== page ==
The vesture associated with the bishop’s office and its emblems speak of continuity and the preservation of the timeless message of the Church.

The bishop’s staff speaks of his or her oversight of the diocese. Like a shepherd’s staff, it refers to Jesus, who is the Good Shepherd.

The Archbishop was the first of the Finnish bishops to use a staff. This happened in 1931. The first staff was used by Archbishop Lauri Ingman.

The Archbishop’s staff was made by the jeweller K. S. Sahlstedt. An engraving of a bishop’s staff on the sarcophagus of Bishop Henry served as a model. The handle of the staff is overlaid with dark red velvet and gold-plated silver chain. Embedded in the handle of precious metal are 16 reddish-brown carnelians. Carnelians belong to the quartz group of stones.

On a bishop’s appointment he or she is also given a cross.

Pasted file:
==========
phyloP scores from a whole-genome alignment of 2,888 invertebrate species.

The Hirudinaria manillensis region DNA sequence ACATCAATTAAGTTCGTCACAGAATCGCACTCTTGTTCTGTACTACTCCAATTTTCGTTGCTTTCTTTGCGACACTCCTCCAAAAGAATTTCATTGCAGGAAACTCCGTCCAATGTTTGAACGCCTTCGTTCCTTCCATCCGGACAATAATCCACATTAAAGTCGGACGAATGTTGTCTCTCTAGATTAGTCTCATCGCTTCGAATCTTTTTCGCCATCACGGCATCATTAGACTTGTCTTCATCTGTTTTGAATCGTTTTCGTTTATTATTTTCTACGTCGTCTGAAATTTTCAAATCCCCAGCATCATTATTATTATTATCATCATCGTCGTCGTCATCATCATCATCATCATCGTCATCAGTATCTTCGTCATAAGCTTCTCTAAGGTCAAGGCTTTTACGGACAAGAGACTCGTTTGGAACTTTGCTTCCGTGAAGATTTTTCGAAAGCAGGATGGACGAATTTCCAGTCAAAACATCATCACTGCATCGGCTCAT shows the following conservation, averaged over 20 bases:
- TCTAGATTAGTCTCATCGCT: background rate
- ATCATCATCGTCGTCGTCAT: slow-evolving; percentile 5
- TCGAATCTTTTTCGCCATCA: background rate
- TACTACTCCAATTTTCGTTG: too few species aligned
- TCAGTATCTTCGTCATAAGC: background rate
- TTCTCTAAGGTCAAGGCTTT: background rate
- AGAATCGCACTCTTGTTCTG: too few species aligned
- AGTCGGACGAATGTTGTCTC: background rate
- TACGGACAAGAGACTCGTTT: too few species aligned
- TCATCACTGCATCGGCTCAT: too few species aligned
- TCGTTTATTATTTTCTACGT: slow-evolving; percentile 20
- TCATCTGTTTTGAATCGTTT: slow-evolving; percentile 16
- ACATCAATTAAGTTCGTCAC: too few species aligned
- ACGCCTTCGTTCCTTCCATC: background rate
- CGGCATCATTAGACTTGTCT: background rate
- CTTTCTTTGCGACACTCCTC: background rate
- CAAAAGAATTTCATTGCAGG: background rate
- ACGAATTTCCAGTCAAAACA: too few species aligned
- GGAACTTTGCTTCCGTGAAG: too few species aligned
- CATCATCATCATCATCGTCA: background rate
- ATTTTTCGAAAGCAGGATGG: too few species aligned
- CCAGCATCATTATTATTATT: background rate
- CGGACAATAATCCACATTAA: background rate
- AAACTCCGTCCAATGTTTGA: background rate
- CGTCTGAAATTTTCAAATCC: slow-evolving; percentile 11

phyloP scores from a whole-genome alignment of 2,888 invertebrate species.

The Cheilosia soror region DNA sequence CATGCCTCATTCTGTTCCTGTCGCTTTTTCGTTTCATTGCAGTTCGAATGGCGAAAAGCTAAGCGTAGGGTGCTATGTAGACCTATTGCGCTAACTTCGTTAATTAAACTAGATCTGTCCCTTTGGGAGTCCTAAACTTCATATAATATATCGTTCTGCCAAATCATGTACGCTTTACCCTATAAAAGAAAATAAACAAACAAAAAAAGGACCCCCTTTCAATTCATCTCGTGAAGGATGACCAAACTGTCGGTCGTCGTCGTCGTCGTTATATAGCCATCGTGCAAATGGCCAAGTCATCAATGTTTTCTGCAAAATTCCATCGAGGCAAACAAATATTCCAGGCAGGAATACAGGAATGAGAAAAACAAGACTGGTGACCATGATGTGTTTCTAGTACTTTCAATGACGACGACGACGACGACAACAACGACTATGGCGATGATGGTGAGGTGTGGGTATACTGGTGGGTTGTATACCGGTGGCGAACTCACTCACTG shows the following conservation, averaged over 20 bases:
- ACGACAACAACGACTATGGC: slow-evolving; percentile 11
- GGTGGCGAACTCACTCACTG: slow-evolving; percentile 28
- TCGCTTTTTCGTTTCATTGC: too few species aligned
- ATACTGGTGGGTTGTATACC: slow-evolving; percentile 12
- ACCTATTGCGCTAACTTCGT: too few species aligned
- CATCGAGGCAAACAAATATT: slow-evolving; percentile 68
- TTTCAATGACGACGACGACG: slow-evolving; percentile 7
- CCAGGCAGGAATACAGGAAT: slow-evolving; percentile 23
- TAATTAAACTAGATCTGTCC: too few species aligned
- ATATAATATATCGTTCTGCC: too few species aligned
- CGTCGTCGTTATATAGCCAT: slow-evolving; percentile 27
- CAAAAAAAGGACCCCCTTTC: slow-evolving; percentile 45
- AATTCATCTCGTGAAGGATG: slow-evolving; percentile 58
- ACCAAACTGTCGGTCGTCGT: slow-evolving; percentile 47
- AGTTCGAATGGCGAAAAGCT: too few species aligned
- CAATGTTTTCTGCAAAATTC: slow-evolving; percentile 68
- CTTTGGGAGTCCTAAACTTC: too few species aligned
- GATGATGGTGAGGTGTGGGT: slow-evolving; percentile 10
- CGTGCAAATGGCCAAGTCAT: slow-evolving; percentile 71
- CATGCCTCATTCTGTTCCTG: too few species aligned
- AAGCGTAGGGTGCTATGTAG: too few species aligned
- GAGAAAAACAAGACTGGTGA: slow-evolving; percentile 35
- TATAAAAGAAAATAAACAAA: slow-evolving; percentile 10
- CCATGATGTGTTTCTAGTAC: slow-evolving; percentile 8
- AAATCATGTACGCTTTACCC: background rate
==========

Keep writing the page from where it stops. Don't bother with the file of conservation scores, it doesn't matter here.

King Gustav IV Adolf introduced the bishop’s cross in its current form to Sweden and Finland in 1805, a large Latin cross with a gold chain. The king himself presented Archbishop J. A. Lindblom a cross emblazoned with a halo, distinguishing it from the crosses of the other bishops.

The Archbishop’s gold cross was made by the Turku jeweller W. Pettersson in 1896.

The Archdiocese of Turku’s coat of arms constitutes the coat of arms of the Archbishop’s office. It has a red St George’s cross on a gold field, the Archbishop’s mitre and two bishop’s staffs, one with a cross-head as the symbol of the Archbishop’s office and the other as the symbol of the Bishop of Turku’s office. Lilies are symbols of the city of Turku.

The coat of arms is based on the medieval coat of arms of Turku Cathedral. The coat of arms appears, among other places, on the frontispiece of the Missale Aboense (1488) and on the ends of the choir stalls of Kalanti church (built in the 1470s).

The coat of arms was designed by the artist Tapio Vallioja in 1985.

Further information on the topic may be found in the book Suomen hiippakuntien piispankaavut, hiipat ja sauvat: Ornatus Episcorum (Copes, Mitres and Staffs of the Finnish Dioceses: Ornatus Episcorum [the liturgical vesture of bishops]) (Gummerus Kirjapaino Oy. Jyväskylä 2000).